Briefly, as I reported last week: A new study published online ahead of print in the journal Tobacco Control purported to demonstrate that a smoke-free bar and restaurant law implemented in São Paulo, Brazil in August 2009 resulted in a 11.9% decline in the heart attack death rate for the first 17 months after the law was in effect (through December 2010). The paper used a time-series analysis to compare the monthly rate of heart attack deaths prior to the smoking ban to the rate after the ban was implemented. The baseline period was January 2005 through July 2009. The implementation period was August 2009 through December 2010. Thus, the researchers had data for approximately 5 1/2 years before the ban and for 17 months after the ban. The paper concluded: "In this study, a monthly decrease of almost 12% was observed in mortality rate for myocardial infarction in the first 17 months after the enactment of the comprehensive smoking ban law in São Paulo city."
The problem is that if you take the time to look at the actual data, you find that there was actually a striking increase in heart attack deaths in the year following the smoking ban:
Christopher Snowdon over at Velvet Glove, Iron Fist has graphed out the monthly data, and the picture looks the same:
From: Christopher Snowdon. Velvet Glove, Iron Fist. "Brazilian Smoking Ban Miracle," December 1, 2016.
You can see that there was a seasonal decline in heart attack deaths late in 2009, but a striking increase in heart attack deaths in 2010 that was sustained throughout the year. In fact, the number of heart attack deaths for each month in 2010 was higher than the number of heart attack deaths during the same month in any of the previous years in the study period!
As Snowdon explains the actual data: "Before the ban, the number of deaths hardly ever exceeded 600 per month and was often below 500. Within a few months of the ban, there were never fewer than 700 deaths per month."
In my post last week, I struggled to understand how an error like this could have escaped the attention of the investigators, the reviewers, and the journal and speculated that: "It appears that either nobody looked at the actual data or that they looked but ignored it. Either way, this demonstrates a severe bias on the part of the investigators, reviewers, and editorial team. Had the study found no effect of a smoking ban, you can rest assured that everyone would have scoured over the paper for hours, trying to find some explanation for why the results came out "wrong." But here, since the results were "right" (that is, favorable), it appears that there was no desire to sincerely "review" the paper."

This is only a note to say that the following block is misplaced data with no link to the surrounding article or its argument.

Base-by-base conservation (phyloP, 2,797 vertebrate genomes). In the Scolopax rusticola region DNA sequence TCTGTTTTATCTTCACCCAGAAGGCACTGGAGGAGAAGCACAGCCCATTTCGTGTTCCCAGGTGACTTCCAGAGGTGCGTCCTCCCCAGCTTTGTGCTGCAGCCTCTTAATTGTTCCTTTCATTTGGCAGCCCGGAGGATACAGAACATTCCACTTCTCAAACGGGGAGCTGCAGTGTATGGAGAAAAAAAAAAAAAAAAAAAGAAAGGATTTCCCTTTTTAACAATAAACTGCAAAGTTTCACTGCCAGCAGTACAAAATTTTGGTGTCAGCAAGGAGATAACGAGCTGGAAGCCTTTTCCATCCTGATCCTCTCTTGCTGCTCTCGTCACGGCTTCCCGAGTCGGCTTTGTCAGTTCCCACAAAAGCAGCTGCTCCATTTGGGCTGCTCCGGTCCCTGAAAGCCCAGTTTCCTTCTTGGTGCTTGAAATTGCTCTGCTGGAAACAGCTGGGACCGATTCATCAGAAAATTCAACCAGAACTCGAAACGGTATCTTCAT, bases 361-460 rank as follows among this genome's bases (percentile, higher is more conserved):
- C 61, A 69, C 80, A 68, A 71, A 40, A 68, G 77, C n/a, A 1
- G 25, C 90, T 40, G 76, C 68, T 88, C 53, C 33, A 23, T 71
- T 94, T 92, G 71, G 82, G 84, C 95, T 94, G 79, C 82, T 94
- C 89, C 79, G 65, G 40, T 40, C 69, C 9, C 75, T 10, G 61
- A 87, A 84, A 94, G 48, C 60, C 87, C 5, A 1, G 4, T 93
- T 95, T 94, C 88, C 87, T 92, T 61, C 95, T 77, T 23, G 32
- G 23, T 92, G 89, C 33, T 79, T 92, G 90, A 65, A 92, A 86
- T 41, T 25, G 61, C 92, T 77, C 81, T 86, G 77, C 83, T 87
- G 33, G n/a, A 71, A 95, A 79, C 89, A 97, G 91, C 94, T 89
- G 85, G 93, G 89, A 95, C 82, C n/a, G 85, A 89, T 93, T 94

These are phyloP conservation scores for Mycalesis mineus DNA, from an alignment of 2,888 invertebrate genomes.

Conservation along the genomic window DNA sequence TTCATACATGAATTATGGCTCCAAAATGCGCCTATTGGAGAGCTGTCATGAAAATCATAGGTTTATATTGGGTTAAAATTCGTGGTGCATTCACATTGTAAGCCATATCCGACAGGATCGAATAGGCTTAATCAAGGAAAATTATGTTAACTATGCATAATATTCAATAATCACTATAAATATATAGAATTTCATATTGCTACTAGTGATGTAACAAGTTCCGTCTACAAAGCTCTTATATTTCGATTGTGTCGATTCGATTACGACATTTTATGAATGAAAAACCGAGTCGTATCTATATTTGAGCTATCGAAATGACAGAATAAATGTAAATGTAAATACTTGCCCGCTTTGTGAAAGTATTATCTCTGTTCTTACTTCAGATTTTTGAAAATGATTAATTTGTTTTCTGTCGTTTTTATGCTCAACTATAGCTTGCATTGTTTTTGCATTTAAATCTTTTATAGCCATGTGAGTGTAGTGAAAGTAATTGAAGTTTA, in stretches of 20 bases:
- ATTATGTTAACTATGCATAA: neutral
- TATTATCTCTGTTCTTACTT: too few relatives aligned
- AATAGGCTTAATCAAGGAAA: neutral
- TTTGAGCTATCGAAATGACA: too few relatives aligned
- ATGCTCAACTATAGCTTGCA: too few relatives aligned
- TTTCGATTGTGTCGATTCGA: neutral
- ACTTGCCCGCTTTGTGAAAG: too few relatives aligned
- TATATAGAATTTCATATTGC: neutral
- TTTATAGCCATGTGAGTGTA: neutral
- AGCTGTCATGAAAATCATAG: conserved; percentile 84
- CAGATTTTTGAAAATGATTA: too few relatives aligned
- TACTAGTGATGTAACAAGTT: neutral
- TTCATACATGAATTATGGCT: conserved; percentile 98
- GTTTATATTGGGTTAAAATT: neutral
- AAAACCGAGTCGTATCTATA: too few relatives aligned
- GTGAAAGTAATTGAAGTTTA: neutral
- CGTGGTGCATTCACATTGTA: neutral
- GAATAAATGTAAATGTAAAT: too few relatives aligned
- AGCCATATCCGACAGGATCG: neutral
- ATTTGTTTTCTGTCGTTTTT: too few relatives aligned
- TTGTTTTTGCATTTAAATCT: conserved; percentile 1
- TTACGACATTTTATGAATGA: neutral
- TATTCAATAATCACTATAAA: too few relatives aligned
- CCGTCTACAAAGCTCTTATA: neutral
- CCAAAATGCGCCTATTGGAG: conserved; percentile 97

However, in the back of my mind, I wondered whether this was all just a mistake. Perhaps there was just a typographical error and the data presented in Table 2 were mistaken. Perhaps the 2010 data presented were an anomaly and were not transcribed correctly from the original manuscript to the typeset paper. I was actually "hoping" that this would be the case and that I would have to write a retraction and correction.
The Rest of the Story
It was not to be so. The lead author of the paper confirmed that the data in Table 2 are correct. In other words, the statistical analysis miraculously turned a clear and rather striking increase in heart attack deaths into an 11.7% decline: a true miracle. Instead of blindly reporting these results, this inconsistency should have instead led the investigators to figure out what went wrong, and it should have led the reviewers and journal editors to question the analysis and interpretation of the data.
This might seem like a rather obvious epidemiological point to make but you cannot have a decline in the heart attack death rate if the heart attack death rate goes up.
Before anyone suggests as a possible explanation that perhaps the population rose drastically in 2010, thus making the high number of deaths in 2010 translate into lower death rates, let me emphasize that explanation is impossible. The paper did not use the actual annual populations but simply used a geometric progression to interpolate the populations based on censuses conducted in 2000 and 2010. Thus, the rate of population growth throughout the study period was constant, by definition.
It also needs to be remembered that even if the paper had found an actual decline in heart attack deaths in 2010, this would not justify the conclusion that the smoking ban caused a decrease in heart attacks. Another critical and fatal methodological flaw of this paper is that there is no comparison group. It is very possible that heart attack death rates were declining during the study period anyway, even in the absence of smoking bans. We actually know this to be the case from abundant international data. To conclude that the smoking ban had an effect on heart attacks, one would need to first control for secular trends in heart attack mortality that were occurring anyway, independent of the smoking ban. The paper could easily have done this by including some comparison group -- such as a nearby city, the county, the state, or the country. But there needs to be some control for secular trends.
The rest of the story is that we have here another example of the severe bias in modern-day tobacco control research. The zealotry has reached such a level that you can report frivolous findings that are not even consistent with visual observation of the data and still publish your paper without questioning from peer reviewers or journal editors, as long as the findings you are reporting are "favorable" to the cause. You can rest assured that had the paper found "unfavorable" findings, they would have received critical scrutiny.
For a similar take on this study, see Christopher Snowdon's commentary.